For the past week, the WAS*IS community has been mourning the termination of NOAA support for that program as such. Over the past few days, however, the conversation has turned to how the vision and purposes of WAS*IS and other similar efforts remain in force – Earth observations and natural science harnessed with the best-available social science to build public safety in the face of weather hazards. That is healthy. The reality is that these NOAA-led community collaborations are going to strengthen and improve going forward.

In side conversations, the word resurrection was even used.

Dictionaries tell us that this word originally meant “the act of rising from the dead.” Over time, its meaning and use have broadened to refer to “a rising again, as from decay, disuse, etc.; revival.” It’s easy to see why this might be applied to social-science-meteorological collaborations in the present context. And the timing – this particular weekend, celebrating both Passover and Easter – also brings comparisons to mind.

Comparisons to what? It turns out that the reason the word resurrection and its meaning has any currency stems from a singular event two thousand years ago, the Resurrection of Jesus Christ. According to those around at the time, a man called Jesus who claimed to be the Son of God, come to Earth for forgiveness of sins, literally rose from the dead on the third day after his crucifixion.

There was controversy about this. Contrary to some of today’s contemporary thought, the people of that time were no more superstitious or prone to delusion than those of today. Initially, there was plenty of skepticism to go around. With good reason, no one was prepared to believe someone – anyone – could rise from the dead.

But those closest to the events were strongest in their conviction that had indeed happened.

Not to trivialize the argument, but the debate at the time bore many similarities to the climate change debate of today. The motives of the Christians were attacked. Their credentials were impugned. The disciples themselves were a ragtag bunch, and the initial discovery of the empty tomb was made by women…who were considered mere property at that time – incapable of objective, evidence-based witness. Both sides made appeals to the preponderance of the evidence. Both sides were accused of falsifying the truth – the disciples were said to have stolen the body from the grave; the religious establishment was accused of bribing the gravesite’s guards to remain silent about what happened. The establishment went further, attempting to intimidate the disciples, silence them, quell the rumors. Every bit of news was being spun…and spun again. The larger public could be forgiven for not knowing who to believe.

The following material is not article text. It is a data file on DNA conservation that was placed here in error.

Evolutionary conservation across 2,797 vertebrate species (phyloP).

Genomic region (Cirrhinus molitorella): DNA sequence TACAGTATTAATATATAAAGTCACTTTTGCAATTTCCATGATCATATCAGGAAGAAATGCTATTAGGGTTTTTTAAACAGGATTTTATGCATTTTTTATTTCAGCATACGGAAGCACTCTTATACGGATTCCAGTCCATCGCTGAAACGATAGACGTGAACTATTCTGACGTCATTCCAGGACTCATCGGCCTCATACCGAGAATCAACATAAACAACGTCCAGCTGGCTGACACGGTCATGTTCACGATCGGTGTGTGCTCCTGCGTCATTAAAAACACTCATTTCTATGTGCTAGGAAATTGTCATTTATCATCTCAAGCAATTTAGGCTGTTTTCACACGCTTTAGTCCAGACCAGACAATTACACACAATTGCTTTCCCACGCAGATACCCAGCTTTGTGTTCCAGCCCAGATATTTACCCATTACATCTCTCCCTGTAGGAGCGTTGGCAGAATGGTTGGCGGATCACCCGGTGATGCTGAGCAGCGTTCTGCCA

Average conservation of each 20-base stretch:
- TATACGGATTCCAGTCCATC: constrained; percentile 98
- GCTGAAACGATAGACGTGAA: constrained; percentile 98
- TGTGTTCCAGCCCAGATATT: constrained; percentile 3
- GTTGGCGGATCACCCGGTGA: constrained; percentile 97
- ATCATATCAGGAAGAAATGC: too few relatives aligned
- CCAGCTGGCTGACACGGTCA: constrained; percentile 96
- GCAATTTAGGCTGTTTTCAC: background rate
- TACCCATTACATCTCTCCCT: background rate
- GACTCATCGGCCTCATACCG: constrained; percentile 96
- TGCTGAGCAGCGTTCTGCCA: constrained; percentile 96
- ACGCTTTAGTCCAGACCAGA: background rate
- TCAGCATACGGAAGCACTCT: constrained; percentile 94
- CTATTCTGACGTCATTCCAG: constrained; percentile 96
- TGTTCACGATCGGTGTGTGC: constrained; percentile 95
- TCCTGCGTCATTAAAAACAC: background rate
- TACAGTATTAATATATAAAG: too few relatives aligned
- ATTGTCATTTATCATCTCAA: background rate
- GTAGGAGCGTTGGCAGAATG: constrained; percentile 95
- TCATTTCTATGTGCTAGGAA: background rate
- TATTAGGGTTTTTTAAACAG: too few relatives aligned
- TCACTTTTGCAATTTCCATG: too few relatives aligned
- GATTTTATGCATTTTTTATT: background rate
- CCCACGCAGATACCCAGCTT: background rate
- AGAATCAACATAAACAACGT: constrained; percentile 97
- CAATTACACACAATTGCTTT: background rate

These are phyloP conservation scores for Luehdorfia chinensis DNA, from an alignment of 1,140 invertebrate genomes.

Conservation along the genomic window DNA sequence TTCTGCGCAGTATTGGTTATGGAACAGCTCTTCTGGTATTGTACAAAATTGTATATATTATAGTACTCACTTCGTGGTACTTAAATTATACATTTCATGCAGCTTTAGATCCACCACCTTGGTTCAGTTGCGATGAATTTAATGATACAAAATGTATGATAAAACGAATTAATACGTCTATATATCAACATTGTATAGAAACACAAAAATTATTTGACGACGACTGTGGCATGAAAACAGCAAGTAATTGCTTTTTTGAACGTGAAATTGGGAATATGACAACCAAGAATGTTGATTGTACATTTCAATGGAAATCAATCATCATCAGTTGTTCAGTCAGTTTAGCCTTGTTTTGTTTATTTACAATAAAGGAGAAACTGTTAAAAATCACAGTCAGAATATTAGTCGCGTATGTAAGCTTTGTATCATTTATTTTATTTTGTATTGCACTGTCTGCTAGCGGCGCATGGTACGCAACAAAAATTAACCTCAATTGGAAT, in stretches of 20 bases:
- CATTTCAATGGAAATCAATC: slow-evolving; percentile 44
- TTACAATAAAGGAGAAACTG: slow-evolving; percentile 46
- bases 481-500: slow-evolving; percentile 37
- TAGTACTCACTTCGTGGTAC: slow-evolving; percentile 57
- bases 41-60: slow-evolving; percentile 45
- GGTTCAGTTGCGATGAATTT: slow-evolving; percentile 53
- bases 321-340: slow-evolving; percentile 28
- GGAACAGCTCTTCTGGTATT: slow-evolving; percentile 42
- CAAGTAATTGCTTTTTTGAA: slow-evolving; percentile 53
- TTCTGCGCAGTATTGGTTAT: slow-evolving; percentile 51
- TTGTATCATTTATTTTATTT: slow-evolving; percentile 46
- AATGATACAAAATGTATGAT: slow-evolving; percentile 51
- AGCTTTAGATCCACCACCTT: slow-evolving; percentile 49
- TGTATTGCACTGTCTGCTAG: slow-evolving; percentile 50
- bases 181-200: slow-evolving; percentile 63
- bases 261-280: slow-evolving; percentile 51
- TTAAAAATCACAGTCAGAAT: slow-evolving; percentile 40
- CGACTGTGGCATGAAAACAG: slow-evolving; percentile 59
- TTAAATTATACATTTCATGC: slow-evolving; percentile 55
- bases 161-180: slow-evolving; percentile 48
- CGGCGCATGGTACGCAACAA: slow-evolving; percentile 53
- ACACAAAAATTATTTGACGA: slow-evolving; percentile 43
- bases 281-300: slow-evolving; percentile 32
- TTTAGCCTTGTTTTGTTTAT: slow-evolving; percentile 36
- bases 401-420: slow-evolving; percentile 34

A senior leader finally suggested that continued establishment efforts would be counterproductive and unnecessary. He pointed out that outlier groups like the Christians were emerging all over the place at the time. Invariably, when their leaders died, their movements collapsed. In his view, the same was likely to happen here. And, in his words, should this movement prove different, to fight against it might be fighting God himself.

[A similar backing-off might be helpful (and more-than-welcome) in today’s climate debate. What Earth’s climate actually does next, and how society responds to what happens, will shape how history will see the various sides of the current argument, and the players, far more than any contemporary rhetoric. So why needlessly amp-up the argument the name-calling, the invective? ]

We know what has happened since. The movement didn’t collapse. Quite the opposite. The Roman Empire and its governance and highway infrastructure spanning the Mediterranean allowed Christianity to go viral…which it did. Today, 2000 years later, one third the world’s population holds to these beliefs, and the faith is growing most rapidly in unlikely parts of the world, such as Asia (especially after the western missionaries were kicked out so that the evangelism has been transacted Asian-to-Asian).

If resurrection is a possibility, then perhaps you and I can use the coming days and weeks to resurrect stuff, stuff that is dying daily within us. We can resurrect our fascination with the natural world. Our commitment to rational thought and discourse. Our honesty and integrity. Our respect and love for each other. Our sense of community and larger purpose, for society’s greater good.


Another reason resurrection is on my mind? My father, who died in 2003, would have been 94 years old today. If resurrection is a possibility, I (more precisely, my resurrected self) can hope to see him sometime down the road. For that matter, I can hope to see the rest of you as well.

It’ll be a good day.

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